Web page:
Clear Creek Retirement Plan v. Foremost Insurance Company of Grand Rapids, Michigan­ –  In this case, the Ninth Circuit Court of Appeals affirmed a Western District of Washington summary judgment grant to Foremost in a claim involving the alleged theft of modular homes in North Dakota.  The insured partnered with a third-party to develop land in North Dakota and to place modular homes on that land in and around areas where the fracking industry had caused a sudden need for additional housing.  The insured get into a lengthy and acrimonious business dispute with the partner, ultimately culminating in the partner selling several of the modular homes in order to cover alleged business losses.  The insured made a claim under a commercial mobile home policy, claiming that the modular homes had been stolen.  Foremost denied the claim on the basis that the actions taken in the business dispute did not constitute a covered “theft”.  The insured then brought bad faith and IFCA claims against Foremost based on the denial of coverage.  The District Court and the Ninth Circuit held that there was no unreasonable denial of coverage or benefits because the loss of the modular homes was no covered and therefore dismissed the bad faith and IFCA claims.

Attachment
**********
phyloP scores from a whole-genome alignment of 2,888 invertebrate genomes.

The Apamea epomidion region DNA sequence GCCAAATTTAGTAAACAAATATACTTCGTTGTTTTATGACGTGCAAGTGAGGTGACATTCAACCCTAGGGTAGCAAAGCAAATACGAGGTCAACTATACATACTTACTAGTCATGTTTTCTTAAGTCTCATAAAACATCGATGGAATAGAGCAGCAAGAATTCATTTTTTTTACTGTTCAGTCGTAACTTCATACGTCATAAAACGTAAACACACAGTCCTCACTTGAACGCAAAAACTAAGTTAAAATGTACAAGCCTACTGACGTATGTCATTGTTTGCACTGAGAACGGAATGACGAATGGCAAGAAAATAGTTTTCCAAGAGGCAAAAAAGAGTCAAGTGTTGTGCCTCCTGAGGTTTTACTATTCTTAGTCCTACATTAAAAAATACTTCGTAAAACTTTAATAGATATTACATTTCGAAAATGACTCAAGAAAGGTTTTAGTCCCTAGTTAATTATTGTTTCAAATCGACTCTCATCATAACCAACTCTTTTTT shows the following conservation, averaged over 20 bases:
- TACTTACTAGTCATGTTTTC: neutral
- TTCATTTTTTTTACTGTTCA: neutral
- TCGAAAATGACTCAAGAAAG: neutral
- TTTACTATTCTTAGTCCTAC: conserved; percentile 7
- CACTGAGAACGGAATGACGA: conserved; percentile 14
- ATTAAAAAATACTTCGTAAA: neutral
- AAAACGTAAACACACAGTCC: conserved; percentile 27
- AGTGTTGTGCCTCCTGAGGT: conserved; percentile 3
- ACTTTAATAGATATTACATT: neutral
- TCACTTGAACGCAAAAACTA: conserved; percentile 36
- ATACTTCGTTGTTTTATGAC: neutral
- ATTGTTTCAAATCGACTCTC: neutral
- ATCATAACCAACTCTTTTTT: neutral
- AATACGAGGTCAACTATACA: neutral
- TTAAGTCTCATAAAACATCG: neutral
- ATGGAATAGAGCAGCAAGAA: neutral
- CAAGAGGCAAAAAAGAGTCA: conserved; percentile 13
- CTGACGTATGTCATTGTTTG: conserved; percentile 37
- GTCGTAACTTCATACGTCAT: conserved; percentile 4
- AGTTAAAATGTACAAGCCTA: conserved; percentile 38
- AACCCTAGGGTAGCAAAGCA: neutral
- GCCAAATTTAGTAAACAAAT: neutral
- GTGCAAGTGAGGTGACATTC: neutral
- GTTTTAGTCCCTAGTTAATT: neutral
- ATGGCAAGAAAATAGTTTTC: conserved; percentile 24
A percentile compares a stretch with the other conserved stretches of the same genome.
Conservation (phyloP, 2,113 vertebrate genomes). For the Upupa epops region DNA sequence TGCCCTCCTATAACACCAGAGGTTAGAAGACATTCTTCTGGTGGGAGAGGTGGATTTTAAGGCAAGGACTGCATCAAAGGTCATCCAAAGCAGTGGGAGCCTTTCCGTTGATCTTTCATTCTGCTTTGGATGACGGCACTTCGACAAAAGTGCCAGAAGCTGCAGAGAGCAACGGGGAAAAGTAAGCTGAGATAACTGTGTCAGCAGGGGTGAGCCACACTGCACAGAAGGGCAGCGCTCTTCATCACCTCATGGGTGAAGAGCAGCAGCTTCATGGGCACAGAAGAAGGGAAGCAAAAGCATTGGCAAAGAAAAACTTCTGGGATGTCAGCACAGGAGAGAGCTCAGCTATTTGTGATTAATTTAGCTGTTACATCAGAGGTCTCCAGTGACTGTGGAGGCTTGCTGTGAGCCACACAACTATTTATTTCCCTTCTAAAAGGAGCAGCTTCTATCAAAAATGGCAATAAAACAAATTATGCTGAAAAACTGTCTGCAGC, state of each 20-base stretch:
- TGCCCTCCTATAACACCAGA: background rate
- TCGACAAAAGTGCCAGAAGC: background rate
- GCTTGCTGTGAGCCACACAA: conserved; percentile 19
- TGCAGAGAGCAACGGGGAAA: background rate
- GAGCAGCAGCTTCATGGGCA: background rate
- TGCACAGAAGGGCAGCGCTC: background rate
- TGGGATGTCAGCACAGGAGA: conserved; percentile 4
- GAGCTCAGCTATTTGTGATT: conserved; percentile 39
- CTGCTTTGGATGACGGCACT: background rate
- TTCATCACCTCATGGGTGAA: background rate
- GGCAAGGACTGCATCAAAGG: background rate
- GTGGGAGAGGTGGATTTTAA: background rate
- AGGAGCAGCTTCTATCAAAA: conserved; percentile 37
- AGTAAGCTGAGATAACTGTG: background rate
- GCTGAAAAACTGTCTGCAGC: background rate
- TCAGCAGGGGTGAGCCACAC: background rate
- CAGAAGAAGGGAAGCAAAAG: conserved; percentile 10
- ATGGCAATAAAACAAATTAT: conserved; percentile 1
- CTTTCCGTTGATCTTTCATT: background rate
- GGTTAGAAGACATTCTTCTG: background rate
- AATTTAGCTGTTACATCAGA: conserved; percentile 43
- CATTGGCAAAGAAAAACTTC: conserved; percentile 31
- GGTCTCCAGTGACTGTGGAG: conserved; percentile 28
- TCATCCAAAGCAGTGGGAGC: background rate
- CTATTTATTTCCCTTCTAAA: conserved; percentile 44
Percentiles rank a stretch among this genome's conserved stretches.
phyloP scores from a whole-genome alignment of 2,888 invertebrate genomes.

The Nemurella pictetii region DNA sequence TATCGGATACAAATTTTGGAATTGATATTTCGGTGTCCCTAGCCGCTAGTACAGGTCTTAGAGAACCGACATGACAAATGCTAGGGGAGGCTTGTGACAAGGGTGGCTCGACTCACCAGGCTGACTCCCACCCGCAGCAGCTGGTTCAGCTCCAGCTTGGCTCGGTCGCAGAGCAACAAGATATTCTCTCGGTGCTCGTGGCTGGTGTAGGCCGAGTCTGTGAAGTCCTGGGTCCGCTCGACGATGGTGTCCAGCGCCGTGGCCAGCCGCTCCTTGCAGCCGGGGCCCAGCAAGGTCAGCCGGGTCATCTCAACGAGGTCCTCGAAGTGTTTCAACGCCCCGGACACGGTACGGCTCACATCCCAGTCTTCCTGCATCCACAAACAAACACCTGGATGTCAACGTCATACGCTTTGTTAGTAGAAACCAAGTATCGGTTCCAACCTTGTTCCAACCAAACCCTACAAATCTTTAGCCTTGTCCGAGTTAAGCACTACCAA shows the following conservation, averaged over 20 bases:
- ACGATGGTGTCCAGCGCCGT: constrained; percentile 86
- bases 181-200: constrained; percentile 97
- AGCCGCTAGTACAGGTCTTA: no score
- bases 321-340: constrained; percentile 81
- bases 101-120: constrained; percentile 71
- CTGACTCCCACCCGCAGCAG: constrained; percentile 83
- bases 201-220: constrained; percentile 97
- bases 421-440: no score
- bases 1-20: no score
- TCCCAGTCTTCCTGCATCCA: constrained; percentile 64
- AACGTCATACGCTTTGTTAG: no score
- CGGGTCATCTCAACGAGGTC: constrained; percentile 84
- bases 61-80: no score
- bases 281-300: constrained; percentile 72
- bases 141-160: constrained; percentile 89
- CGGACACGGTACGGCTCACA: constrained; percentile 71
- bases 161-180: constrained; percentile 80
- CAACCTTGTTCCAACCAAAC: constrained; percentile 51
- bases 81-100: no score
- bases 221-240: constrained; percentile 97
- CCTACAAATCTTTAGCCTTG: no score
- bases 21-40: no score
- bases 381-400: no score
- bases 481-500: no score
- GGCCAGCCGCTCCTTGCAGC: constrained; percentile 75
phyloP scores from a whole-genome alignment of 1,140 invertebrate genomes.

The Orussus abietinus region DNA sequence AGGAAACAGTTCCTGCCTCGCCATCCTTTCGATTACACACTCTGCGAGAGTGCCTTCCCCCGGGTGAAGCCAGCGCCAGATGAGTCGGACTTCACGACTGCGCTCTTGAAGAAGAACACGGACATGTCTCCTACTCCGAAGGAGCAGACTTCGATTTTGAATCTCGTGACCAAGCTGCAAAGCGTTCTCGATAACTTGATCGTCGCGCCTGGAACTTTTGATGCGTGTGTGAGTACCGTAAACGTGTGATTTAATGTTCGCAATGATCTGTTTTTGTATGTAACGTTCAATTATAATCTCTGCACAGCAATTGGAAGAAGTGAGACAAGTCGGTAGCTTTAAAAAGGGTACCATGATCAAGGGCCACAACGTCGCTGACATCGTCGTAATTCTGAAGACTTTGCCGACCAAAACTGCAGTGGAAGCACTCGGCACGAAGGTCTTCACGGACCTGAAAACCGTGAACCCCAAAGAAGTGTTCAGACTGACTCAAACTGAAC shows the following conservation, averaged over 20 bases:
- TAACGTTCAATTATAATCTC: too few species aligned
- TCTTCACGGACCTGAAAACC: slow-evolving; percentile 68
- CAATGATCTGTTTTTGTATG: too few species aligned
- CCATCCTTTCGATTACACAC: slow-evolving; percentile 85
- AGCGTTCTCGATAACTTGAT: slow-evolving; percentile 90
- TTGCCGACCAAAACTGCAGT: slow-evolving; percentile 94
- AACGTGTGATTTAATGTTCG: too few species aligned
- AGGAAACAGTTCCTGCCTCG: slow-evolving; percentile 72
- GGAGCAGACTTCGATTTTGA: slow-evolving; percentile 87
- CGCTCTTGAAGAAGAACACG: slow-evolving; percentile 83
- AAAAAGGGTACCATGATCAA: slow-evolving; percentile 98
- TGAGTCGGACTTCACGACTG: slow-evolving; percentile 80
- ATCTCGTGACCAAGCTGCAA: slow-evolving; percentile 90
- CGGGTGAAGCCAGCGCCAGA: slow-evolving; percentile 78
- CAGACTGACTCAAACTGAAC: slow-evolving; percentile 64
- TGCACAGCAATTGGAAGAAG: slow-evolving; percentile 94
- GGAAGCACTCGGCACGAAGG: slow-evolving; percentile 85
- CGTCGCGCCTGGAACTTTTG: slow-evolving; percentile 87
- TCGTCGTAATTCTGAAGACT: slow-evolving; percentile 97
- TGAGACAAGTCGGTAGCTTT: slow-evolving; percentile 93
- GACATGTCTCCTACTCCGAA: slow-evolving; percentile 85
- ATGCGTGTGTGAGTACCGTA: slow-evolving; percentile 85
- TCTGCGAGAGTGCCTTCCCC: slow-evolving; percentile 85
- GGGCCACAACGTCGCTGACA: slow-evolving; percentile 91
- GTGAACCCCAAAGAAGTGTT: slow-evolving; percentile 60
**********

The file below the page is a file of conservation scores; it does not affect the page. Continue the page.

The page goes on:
Norris v. Farmers Insurance Company of Washington et al. – In Norris, Division I of the Washington State Court of Appeals addressed an insurer’s and agent’s legal duty in the context of automobile liability insurance. The Washington Courts had repeatedly held that insurance agents and brokers do not have any legal duty to recommend specific policy limits to an insured absent what is commonly referred to as a “special relationship.”  However, before Norris, Division I had not addressed this is in regard to automobile insurance. Regardless, the Court rejected the argument that a duty exists because an insurer has some obligation to train and supervise its agents.   The insureds also argued that marketing materials that had been utilized by agents and Farmers created an implied duty.  The Court likewise rejected this argument, and did not accept the marketing theory as creating a legal duty.